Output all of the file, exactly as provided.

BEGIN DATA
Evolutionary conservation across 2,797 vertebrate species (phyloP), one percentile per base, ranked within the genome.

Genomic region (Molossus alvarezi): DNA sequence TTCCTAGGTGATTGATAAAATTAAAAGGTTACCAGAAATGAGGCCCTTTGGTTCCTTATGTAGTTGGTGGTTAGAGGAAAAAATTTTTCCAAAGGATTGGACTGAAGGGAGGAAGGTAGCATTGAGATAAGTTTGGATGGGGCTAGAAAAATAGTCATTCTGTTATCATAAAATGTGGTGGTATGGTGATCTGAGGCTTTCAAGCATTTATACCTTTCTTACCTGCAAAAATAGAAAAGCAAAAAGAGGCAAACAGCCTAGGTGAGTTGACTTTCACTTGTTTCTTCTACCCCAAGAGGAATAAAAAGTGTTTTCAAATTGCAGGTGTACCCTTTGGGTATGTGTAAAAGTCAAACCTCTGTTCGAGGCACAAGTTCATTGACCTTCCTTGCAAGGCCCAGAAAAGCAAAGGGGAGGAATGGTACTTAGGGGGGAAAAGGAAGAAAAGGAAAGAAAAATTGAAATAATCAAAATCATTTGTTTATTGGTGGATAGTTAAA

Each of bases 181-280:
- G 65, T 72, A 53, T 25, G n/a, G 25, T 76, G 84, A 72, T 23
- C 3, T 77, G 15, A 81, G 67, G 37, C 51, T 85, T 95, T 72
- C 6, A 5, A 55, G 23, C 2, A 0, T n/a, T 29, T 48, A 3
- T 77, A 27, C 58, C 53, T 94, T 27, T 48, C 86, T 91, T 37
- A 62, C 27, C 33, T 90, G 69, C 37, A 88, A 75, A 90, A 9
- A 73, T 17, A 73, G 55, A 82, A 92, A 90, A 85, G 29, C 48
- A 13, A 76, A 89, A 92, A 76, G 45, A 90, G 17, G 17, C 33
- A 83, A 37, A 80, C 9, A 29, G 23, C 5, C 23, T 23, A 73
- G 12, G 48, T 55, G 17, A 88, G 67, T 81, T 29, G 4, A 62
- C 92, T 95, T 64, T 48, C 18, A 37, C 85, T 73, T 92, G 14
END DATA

Evolutionary conservation across 2,797 vertebrate species (phyloP), one percentile per base, ranked within the genome.

Genomic region (Molossus alvarezi): DNA sequence TTCCTAGGTGATTGATAAAATTAAAAGGTTACCAGAAATGAGGCCCTTTGGTTCCTTATGTAGTTGGTGGTTAGAGGAAAAAATTTTTCCAAAGGATTGGACTGAAGGGAGGAAGGTAGCATTGAGATAAGTTTGGATGGGGCTAGAAAAATAGTCATTCTGTTATCATAAAATGTGGTGGTATGGTGATCTGAGGCTTTCAAGCATTTATACCTTTCTTACCTGCAAAAATAGAAAAGCAAAAAGAGGCAAACAGCCTAGGTGAGTTGACTTTCACTTGTTTCTTCTACCCCAAGAGGAATAAAAAGTGTTTTCAAATTGCAGGTGTACCCTTTGGGTATGTGTAAAAGTCAAACCTCTGTTCGAGGCACAAGTTCATTGACCTTCCTTGCAAGGCCCAGAAAAGCAAAGGGGAGGAATGGTACTTAGGGGGGAAAAGGAAGAAAAGGAAAGAAAAATTGAAATAATCAAAATCATTTGTTTATTGGTGGATAGTTAAA

Each of bases 181-280:
- G 65, T 72, A 53, T 25, G n/a, G 25, T 76, G 84, A 72, T 23
- C 3, T 77, G 15, A 81, G 67, G 37, C 51, T 85, T 95, T 72
- C 6, A 5, A 55, G 23, C 2, A 0, T n/a, T 29, T 48, A 3
- T 77, A 27, C 58, C 53, T 94, T 27, T 48, C 86, T 91, T 37
- A 62, C 27, C 33, T 90, G 69, C 37, A 88, A 75, A 90, A 9
- A 73, T 17, A 73, G 55, A 82, A 92, A 90, A 85, G 29, C 48
- A 13, A 76, A 89, A 92, A 76, G 45, A 90, G 17, G 17, C 33
- A 83, A 37, A 80, C 9, A 29, G 23, C 5, C 23, T 23, A 73
- G 12, G 48, T 55, G 17, A 88, G 67, T 81, T 29, G 4, A 62
- C 92, T 95, T 64, T 48, C 18, A 37, C 85, T 73, T 92, G 14